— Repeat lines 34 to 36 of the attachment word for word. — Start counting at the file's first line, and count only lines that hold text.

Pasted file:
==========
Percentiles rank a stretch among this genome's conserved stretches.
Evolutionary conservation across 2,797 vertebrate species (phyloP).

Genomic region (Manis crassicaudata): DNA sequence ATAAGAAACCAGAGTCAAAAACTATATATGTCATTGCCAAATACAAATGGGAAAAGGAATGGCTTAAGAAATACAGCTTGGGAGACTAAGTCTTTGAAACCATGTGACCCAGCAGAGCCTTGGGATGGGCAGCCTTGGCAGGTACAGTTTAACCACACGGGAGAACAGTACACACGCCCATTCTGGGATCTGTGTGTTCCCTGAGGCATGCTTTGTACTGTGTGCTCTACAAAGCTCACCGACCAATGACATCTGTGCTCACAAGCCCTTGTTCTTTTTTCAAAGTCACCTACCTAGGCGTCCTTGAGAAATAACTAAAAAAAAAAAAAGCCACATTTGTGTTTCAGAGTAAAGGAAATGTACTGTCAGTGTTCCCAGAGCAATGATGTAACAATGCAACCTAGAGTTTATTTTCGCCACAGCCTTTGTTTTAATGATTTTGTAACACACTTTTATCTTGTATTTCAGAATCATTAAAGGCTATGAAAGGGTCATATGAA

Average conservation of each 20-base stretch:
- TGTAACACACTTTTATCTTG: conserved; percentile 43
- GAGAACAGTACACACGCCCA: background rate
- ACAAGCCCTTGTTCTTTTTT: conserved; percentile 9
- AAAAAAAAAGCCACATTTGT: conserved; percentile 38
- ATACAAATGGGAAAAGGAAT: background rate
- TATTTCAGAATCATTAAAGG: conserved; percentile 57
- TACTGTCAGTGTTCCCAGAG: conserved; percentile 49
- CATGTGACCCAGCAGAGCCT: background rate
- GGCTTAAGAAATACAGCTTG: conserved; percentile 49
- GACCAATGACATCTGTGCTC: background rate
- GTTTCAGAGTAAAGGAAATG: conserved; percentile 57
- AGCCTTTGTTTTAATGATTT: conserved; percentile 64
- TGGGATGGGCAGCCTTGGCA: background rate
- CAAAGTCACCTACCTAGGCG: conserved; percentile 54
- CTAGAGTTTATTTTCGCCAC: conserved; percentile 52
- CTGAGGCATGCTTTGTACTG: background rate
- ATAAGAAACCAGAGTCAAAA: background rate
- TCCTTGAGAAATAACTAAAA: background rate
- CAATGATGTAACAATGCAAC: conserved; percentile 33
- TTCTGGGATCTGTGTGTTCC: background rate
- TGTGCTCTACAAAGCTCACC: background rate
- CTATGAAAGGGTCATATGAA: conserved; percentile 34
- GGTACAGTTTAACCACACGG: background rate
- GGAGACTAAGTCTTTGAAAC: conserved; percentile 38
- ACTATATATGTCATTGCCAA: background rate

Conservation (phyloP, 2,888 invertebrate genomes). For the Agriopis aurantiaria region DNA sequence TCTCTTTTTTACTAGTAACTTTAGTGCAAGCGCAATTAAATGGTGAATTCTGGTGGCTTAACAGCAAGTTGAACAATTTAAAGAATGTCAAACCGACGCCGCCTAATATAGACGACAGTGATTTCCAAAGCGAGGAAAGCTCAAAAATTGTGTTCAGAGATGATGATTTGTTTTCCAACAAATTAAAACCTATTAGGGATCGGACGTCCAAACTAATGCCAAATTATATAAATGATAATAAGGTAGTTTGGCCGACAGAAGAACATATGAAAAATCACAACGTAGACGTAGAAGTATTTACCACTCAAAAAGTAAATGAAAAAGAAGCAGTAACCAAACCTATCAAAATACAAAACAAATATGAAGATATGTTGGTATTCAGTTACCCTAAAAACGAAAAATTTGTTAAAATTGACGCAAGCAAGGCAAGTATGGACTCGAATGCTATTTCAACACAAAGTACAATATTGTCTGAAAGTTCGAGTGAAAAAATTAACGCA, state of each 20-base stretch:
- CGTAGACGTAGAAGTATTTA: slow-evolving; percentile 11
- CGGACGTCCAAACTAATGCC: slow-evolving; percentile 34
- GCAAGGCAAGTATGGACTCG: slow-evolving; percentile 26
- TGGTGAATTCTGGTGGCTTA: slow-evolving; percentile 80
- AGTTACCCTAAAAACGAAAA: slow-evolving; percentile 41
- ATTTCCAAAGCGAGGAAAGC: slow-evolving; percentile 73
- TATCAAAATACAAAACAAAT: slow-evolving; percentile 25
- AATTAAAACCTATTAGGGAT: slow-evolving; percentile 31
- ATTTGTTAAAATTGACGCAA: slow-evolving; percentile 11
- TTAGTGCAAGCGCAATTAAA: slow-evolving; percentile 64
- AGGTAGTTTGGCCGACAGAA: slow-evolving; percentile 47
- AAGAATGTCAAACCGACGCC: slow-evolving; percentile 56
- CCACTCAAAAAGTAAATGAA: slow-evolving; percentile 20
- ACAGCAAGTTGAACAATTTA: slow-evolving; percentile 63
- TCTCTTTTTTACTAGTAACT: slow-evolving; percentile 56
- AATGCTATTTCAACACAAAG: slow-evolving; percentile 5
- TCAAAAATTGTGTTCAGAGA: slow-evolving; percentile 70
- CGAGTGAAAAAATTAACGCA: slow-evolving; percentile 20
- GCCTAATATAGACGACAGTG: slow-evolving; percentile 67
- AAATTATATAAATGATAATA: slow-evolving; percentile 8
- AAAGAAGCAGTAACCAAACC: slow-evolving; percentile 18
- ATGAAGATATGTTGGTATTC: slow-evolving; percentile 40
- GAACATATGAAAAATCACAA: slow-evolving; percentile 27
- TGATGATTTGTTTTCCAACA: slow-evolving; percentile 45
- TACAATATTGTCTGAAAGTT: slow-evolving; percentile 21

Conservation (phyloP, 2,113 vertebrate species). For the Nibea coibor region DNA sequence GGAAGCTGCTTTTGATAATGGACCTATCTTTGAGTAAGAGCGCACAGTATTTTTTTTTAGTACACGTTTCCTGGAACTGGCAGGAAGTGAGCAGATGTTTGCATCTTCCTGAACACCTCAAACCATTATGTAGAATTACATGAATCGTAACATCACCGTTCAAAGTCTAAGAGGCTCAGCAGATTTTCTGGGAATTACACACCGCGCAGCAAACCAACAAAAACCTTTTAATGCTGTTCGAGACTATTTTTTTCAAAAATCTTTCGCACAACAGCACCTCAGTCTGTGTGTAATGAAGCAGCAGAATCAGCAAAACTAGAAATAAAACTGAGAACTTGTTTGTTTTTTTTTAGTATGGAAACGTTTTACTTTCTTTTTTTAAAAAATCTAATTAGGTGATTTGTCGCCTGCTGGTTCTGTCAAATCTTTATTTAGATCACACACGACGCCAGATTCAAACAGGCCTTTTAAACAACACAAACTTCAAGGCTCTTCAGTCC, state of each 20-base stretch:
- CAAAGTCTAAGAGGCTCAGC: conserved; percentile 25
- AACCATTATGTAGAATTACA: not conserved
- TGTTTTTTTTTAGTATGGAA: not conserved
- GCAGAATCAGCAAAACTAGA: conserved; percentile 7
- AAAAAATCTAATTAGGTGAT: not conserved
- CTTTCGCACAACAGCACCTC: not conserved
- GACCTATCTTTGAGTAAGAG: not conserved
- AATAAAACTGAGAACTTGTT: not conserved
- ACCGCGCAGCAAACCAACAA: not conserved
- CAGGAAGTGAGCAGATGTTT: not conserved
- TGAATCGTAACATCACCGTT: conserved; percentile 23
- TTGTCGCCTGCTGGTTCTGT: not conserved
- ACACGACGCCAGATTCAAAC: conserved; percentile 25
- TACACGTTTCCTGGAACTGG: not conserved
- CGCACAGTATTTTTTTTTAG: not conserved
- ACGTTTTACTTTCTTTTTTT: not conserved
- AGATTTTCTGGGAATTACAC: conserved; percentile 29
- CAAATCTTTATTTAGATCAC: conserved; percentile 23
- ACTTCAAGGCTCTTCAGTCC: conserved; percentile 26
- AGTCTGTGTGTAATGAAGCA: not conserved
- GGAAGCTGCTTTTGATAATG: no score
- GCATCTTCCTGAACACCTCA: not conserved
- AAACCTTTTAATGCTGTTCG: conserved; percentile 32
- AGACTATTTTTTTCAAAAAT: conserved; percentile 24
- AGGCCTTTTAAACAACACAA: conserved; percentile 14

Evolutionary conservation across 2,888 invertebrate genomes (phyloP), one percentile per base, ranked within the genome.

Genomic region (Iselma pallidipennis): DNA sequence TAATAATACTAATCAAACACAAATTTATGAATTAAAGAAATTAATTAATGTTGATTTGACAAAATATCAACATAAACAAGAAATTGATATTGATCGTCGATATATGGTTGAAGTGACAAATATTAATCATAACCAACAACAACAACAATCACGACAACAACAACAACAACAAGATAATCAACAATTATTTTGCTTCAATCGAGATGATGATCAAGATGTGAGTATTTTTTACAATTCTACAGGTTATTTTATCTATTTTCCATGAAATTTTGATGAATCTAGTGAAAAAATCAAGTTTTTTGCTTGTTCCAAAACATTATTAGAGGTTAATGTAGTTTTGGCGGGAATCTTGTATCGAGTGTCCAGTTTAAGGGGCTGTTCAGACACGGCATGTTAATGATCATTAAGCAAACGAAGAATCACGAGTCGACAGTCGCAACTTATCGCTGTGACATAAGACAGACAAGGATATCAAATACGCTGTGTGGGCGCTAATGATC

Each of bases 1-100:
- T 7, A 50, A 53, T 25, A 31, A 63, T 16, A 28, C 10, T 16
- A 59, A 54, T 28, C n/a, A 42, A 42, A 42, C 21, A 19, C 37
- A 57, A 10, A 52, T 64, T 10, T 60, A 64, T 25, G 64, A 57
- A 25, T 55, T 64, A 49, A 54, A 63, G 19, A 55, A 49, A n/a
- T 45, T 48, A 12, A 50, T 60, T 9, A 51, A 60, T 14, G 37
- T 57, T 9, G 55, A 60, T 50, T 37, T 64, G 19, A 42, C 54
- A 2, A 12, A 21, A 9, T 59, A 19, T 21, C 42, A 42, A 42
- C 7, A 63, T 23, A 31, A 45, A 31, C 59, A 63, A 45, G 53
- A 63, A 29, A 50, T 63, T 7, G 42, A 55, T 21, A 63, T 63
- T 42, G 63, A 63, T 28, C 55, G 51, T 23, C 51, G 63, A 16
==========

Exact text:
- TGGTGAATTCTGGTGGCTTA: slow-evolving; percentile 80
- AGTTACCCTAAAAACGAAAA: slow-evolving; percentile 41
- ATTTCCAAAGCGAGGAAAGC: slow-evolving; percentile 73